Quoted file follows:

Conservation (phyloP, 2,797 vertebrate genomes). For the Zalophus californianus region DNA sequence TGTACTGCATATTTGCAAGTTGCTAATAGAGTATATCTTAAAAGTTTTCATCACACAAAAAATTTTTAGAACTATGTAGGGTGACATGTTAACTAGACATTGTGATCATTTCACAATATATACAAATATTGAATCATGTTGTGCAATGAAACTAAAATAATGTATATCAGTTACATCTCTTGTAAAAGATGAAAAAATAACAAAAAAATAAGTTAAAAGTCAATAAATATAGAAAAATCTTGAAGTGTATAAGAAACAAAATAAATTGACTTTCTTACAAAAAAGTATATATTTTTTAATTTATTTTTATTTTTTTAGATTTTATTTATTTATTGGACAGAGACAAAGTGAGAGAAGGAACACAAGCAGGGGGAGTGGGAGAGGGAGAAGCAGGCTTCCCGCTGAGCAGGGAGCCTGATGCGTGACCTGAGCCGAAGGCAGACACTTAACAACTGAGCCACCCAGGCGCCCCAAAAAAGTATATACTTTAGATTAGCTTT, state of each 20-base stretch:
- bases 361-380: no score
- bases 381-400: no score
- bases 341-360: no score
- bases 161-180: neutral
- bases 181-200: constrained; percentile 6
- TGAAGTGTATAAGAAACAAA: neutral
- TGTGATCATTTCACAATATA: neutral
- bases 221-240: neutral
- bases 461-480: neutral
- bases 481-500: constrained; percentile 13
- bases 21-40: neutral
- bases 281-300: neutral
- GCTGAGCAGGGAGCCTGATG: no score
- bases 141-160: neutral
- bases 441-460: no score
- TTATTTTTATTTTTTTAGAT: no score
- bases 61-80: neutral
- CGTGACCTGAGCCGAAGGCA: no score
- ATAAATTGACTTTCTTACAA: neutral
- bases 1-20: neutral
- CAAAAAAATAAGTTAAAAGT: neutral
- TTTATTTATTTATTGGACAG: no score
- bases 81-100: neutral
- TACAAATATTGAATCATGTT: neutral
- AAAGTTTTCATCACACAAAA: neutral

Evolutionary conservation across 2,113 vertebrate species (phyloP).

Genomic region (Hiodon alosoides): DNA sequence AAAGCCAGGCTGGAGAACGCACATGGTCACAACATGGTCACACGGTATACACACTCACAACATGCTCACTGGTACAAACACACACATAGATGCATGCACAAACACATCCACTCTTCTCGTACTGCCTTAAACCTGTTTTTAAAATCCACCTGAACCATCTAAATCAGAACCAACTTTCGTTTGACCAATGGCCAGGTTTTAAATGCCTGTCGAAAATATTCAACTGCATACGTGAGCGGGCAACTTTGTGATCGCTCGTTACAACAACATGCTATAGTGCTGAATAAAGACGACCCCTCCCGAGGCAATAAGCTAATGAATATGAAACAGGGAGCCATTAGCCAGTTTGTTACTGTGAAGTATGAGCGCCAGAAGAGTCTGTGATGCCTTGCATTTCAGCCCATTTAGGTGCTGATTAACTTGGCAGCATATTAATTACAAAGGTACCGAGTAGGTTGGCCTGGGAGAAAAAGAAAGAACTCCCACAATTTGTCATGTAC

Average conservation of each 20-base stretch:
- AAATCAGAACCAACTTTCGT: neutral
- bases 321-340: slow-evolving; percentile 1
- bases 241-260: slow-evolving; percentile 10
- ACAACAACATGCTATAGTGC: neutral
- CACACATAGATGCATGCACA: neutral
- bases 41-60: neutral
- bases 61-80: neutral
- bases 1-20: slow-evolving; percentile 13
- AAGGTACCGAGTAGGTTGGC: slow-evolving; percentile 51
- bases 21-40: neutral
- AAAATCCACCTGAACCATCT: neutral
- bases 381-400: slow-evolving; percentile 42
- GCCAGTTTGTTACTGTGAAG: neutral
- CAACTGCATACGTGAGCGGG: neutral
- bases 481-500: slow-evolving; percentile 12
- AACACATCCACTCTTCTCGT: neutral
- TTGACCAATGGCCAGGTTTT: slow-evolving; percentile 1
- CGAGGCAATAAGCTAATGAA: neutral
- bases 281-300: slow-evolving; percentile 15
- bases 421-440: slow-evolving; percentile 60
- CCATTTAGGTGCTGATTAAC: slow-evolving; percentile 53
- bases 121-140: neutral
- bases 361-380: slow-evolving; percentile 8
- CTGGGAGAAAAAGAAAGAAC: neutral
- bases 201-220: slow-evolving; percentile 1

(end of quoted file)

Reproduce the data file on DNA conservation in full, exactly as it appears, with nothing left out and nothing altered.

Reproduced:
Conservation (phyloP, 2,797 vertebrate genomes). For the Zalophus californianus region DNA sequence TGTACTGCATATTTGCAAGTTGCTAATAGAGTATATCTTAAAAGTTTTCATCACACAAAAAATTTTTAGAACTATGTAGGGTGACATGTTAACTAGACATTGTGATCATTTCACAATATATACAAATATTGAATCATGTTGTGCAATGAAACTAAAATAATGTATATCAGTTACATCTCTTGTAAAAGATGAAAAAATAACAAAAAAATAAGTTAAAAGTCAATAAATATAGAAAAATCTTGAAGTGTATAAGAAACAAAATAAATTGACTTTCTTACAAAAAAGTATATATTTTTTAATTTATTTTTATTTTTTTAGATTTTATTTATTTATTGGACAGAGACAAAGTGAGAGAAGGAACACAAGCAGGGGGAGTGGGAGAGGGAGAAGCAGGCTTCCCGCTGAGCAGGGAGCCTGATGCGTGACCTGAGCCGAAGGCAGACACTTAACAACTGAGCCACCCAGGCGCCCCAAAAAAGTATATACTTTAGATTAGCTTT, state of each 20-base stretch:
- bases 361-380: no score
- bases 381-400: no score
- bases 341-360: no score
- bases 161-180: neutral
- bases 181-200: constrained; percentile 6
- TGAAGTGTATAAGAAACAAA: neutral
- TGTGATCATTTCACAATATA: neutral
- bases 221-240: neutral
- bases 461-480: neutral
- bases 481-500: constrained; percentile 13
- bases 21-40: neutral
- bases 281-300: neutral
- GCTGAGCAGGGAGCCTGATG: no score
- bases 141-160: neutral
- bases 441-460: no score
- TTATTTTTATTTTTTTAGAT: no score
- bases 61-80: neutral
- CGTGACCTGAGCCGAAGGCA: no score
- ATAAATTGACTTTCTTACAA: neutral
- bases 1-20: neutral
- CAAAAAAATAAGTTAAAAGT: neutral
- TTTATTTATTTATTGGACAG: no score
- bases 81-100: neutral
- TACAAATATTGAATCATGTT: neutral
- AAAGTTTTCATCACACAAAA: neutral

Evolutionary conservation across 2,113 vertebrate species (phyloP).

Genomic region (Hiodon alosoides): DNA sequence AAAGCCAGGCTGGAGAACGCACATGGTCACAACATGGTCACACGGTATACACACTCACAACATGCTCACTGGTACAAACACACACATAGATGCATGCACAAACACATCCACTCTTCTCGTACTGCCTTAAACCTGTTTTTAAAATCCACCTGAACCATCTAAATCAGAACCAACTTTCGTTTGACCAATGGCCAGGTTTTAAATGCCTGTCGAAAATATTCAACTGCATACGTGAGCGGGCAACTTTGTGATCGCTCGTTACAACAACATGCTATAGTGCTGAATAAAGACGACCCCTCCCGAGGCAATAAGCTAATGAATATGAAACAGGGAGCCATTAGCCAGTTTGTTACTGTGAAGTATGAGCGCCAGAAGAGTCTGTGATGCCTTGCATTTCAGCCCATTTAGGTGCTGATTAACTTGGCAGCATATTAATTACAAAGGTACCGAGTAGGTTGGCCTGGGAGAAAAAGAAAGAACTCCCACAATTTGTCATGTAC

Average conservation of each 20-base stretch:
- AAATCAGAACCAACTTTCGT: neutral
- bases 321-340: slow-evolving; percentile 1
- bases 241-260: slow-evolving; percentile 10
- ACAACAACATGCTATAGTGC: neutral
- CACACATAGATGCATGCACA: neutral
- bases 41-60: neutral
- bases 61-80: neutral
- bases 1-20: slow-evolving; percentile 13
- AAGGTACCGAGTAGGTTGGC: slow-evolving; percentile 51
- bases 21-40: neutral
- AAAATCCACCTGAACCATCT: neutral
- bases 381-400: slow-evolving; percentile 42
- GCCAGTTTGTTACTGTGAAG: neutral
- CAACTGCATACGTGAGCGGG: neutral
- bases 481-500: slow-evolving; percentile 12
- AACACATCCACTCTTCTCGT: neutral
- TTGACCAATGGCCAGGTTTT: slow-evolving; percentile 1
- CGAGGCAATAAGCTAATGAA: neutral
- bases 281-300: slow-evolving; percentile 15
- bases 421-440: slow-evolving; percentile 60
- CCATTTAGGTGCTGATTAAC: slow-evolving; percentile 53
- bases 121-140: neutral
- bases 361-380: slow-evolving; percentile 8
- CTGGGAGAAAAAGAAAGAAC: neutral
- bases 201-220: slow-evolving; percentile 1